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  More than 5000 entries on the history, culture and life of Britain (published in 1993 by Macmillan, now out of print)

More than 5000 entries on the history, culture and life of Britain (published in 1993 by Macmillan, now out of print)
Jonathan Swift

Anglo-Irish author, the greatest prose satirist in the English language. Born in Dublin and educated at Trinity College, he was ordained an Anglican priest in 1695. His literary talents became evident in 1704, with the publication of two works written during the 1690s when he was secretary to Sir William Temple at Moor Park in Surrey: The Battle of the Books is a mock-heroic account of a struggle between classical and modern authors; and A Tale of a Tub satirizes Roman Catholics and Presbyterians while finding relatively little fault with Anglicans. The tone of his irony is evident in the title of another attack, in 1708, on what he regarded as fashionable trends in religion – An Argument to prove that the Abolishing of Christianity in England, may as Things now stand, be attended with some Inconveniences.

In 1710 he became the leading polemicist for a new Tory administration in London. He described his daily life at this period in the letters which he sent to 'Stella' in Dublin. She was Esther Johnson, whom he had first known as an 8-year-old child when he gave her lessons at Moor Park. There has been much speculation about their relationship, which was probably just a close friendship. The letters, first published in 1766, became known as his Journal to Stella. The other important female friend in his life was 'Vanessa' – Esther Vanhomrigh, whom he met in London in 1708 and who followed him back to Ireland. His services to the Tories gave him hope of a bishopric, but he was appointed in 1713 dean of St Patrick's Cathedral in Dublin, where he spent the rest of his life – apart from visiting London in 1726–7 to arrange for the publication of *Gulliver's Travels.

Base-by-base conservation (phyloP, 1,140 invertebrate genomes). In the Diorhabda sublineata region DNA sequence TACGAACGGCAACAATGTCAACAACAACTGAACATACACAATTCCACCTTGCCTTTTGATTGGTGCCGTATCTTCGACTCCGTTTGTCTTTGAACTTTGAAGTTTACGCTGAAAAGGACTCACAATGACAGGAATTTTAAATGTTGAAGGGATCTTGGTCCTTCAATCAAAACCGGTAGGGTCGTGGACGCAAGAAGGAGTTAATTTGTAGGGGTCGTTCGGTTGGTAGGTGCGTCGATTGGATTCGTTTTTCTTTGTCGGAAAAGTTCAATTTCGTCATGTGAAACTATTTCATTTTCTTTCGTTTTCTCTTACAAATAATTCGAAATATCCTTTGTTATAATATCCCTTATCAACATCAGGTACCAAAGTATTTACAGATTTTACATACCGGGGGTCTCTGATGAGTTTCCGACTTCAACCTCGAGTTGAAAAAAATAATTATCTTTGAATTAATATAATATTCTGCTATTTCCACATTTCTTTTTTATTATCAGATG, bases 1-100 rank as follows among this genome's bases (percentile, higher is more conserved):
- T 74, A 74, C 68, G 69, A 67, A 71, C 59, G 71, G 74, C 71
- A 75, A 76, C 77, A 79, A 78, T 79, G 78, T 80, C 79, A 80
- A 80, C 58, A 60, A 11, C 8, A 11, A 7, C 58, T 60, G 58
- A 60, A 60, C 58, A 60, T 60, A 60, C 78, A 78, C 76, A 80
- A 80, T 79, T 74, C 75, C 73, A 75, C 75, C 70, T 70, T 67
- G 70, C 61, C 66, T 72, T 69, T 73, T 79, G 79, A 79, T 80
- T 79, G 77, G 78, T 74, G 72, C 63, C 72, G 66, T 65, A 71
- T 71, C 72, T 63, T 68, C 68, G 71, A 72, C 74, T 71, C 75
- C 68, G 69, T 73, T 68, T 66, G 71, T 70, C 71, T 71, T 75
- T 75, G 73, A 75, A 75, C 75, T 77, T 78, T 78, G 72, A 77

His disappointment and relative seclusion served to sharpen his satirical talents. In addition to Gulliver the 1720s produced The Drapier's Letters (1724), a series of pamphlets which caused the government to back down on a corrupt scheme for supplying the copper coinage of Ireland (this victory made Swift something of a national hero).

A Modest Proposal for preventing the Children of poor People in Ireland, from being a Burden to their Parents or Country (1729) is, though brief, the most savagely effective of all his works. The argument enables him to describe the dreadful conditions of poverty in Ireland, for his proposal is that everyone would be far better off if poor children were fattened up and eaten. He fully earned the Latin epitaph, written by himself, which is above his grave in St Patrick's. It says that he has gone where saeva indignatio (fierce indignation) can no longer tear his heart.

Swift was also an accomplished poet, usually in rhyming couplets of 8-syllable lines. Best known are his Verses on the Death of Dr Swift (1731), in which he surveys his life's achievement and the likely impact of the news in various quarters:
My female Friends, whose tender Hearts,
Have better learned to Act their Parts.
Receive the News in doleful dumps,
'The Dean is Dead (and what is Trumps?).'


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